What can history do for bioethics?

Bioethics 27 (4):215-223 (2013)
This article details the relationship between history and bioethics. I argue that historians' reluctance to engage with bioethics rests on a misreading of the field as solely reducible to applied ethics, and overlooks previous enthusiasm for historical perspectives. I claim that seeing bioethics as its practitioners see it – as an interdisciplinary meeting ground – should encourage historians to collaborate in greater numbers. I conclude by outlining how bioethics might benefit from new histories of the field, and how historians can lend a fresh perspective to bioethical debates.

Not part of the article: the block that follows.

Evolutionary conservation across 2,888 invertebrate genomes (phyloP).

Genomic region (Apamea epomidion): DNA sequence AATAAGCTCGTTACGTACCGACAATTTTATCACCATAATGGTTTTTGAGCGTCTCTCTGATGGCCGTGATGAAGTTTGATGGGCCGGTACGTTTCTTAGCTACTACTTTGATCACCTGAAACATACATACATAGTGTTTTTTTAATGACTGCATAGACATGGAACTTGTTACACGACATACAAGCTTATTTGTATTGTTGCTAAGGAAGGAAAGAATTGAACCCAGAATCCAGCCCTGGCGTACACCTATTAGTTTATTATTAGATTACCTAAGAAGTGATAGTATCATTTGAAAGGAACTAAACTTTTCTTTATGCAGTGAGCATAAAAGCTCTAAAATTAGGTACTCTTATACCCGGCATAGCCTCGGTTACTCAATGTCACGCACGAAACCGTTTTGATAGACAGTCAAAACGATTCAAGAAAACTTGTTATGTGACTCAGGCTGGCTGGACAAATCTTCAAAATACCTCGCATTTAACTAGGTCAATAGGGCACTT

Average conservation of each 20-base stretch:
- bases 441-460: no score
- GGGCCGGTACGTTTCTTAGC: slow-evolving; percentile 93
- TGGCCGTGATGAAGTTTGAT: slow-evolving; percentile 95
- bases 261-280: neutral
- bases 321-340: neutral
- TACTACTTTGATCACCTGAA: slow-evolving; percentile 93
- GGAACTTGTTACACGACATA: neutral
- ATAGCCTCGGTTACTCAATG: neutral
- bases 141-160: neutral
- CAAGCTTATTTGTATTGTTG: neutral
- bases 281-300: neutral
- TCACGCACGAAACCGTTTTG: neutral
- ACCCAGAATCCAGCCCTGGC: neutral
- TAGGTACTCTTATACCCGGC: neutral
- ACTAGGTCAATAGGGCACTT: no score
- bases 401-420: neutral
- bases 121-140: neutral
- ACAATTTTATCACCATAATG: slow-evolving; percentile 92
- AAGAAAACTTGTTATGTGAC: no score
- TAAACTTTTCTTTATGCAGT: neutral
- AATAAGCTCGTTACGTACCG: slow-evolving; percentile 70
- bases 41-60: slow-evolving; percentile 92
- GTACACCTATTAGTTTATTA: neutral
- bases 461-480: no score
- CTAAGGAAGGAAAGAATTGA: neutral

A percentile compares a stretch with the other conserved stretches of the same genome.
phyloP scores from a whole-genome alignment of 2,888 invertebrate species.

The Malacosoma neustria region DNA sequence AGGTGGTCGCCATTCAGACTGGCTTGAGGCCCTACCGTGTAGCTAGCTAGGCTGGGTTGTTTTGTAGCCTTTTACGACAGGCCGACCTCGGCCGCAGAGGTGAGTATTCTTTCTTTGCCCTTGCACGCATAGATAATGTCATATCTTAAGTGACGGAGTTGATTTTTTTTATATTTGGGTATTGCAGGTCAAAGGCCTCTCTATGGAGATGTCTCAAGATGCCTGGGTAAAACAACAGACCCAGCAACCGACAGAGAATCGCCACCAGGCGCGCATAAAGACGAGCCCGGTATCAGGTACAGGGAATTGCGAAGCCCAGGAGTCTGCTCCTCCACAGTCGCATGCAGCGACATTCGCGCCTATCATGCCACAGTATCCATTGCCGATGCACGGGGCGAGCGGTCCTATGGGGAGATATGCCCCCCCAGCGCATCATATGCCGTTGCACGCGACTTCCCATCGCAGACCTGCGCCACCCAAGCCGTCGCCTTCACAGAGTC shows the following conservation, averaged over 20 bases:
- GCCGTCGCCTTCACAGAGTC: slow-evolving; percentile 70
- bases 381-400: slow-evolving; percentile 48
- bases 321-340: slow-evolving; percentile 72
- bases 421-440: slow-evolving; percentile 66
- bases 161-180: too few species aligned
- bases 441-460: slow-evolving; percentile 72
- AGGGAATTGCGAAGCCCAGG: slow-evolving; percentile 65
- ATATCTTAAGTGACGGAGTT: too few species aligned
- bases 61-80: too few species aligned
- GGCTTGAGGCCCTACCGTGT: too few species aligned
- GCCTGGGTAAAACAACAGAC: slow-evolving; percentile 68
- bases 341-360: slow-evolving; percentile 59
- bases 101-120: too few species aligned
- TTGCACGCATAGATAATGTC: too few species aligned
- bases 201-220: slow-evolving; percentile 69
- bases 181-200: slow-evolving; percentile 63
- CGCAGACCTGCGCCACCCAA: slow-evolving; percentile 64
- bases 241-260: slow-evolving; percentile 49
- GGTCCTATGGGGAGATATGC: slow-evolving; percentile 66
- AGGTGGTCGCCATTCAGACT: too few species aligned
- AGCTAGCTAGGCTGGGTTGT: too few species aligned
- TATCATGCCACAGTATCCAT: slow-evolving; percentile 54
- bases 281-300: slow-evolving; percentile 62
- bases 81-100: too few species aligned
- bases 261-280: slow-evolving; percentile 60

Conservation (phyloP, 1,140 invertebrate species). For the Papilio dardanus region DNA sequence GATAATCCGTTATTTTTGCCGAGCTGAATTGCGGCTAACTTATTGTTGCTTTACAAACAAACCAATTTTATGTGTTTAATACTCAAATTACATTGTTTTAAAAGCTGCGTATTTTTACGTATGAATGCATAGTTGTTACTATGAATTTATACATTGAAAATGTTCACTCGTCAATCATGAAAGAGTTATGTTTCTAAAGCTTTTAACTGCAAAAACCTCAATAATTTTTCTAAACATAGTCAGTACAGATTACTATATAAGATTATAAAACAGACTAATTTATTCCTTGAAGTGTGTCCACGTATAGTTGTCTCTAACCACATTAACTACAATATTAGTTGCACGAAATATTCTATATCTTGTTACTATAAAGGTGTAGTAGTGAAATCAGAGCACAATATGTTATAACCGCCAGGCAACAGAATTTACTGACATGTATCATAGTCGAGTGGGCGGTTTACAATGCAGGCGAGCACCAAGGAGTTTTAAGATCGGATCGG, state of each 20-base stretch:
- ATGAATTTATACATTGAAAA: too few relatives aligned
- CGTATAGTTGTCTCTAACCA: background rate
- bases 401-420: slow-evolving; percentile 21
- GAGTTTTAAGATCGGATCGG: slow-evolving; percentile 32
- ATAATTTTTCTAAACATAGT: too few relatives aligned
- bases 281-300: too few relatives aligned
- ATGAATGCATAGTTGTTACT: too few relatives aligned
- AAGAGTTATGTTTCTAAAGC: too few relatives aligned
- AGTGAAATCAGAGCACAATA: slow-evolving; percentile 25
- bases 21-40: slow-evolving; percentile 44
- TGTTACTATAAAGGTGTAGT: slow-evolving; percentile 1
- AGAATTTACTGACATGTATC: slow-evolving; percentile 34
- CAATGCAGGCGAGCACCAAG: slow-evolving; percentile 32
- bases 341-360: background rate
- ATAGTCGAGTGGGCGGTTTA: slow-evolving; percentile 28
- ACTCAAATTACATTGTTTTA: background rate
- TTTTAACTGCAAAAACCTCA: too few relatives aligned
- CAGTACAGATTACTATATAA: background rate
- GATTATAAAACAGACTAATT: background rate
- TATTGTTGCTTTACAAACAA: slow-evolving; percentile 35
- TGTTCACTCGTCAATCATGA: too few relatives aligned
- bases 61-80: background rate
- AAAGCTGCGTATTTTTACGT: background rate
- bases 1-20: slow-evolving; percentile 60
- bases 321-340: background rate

Keywords history  pluralism  empirical turn  bioethics
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DOI 10.1111/j.1467-8519.2011.01933.x
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Robert Baker (2002). Bioethics and History. Journal of Medicine and Philosophy 27 (4):447 – 474.
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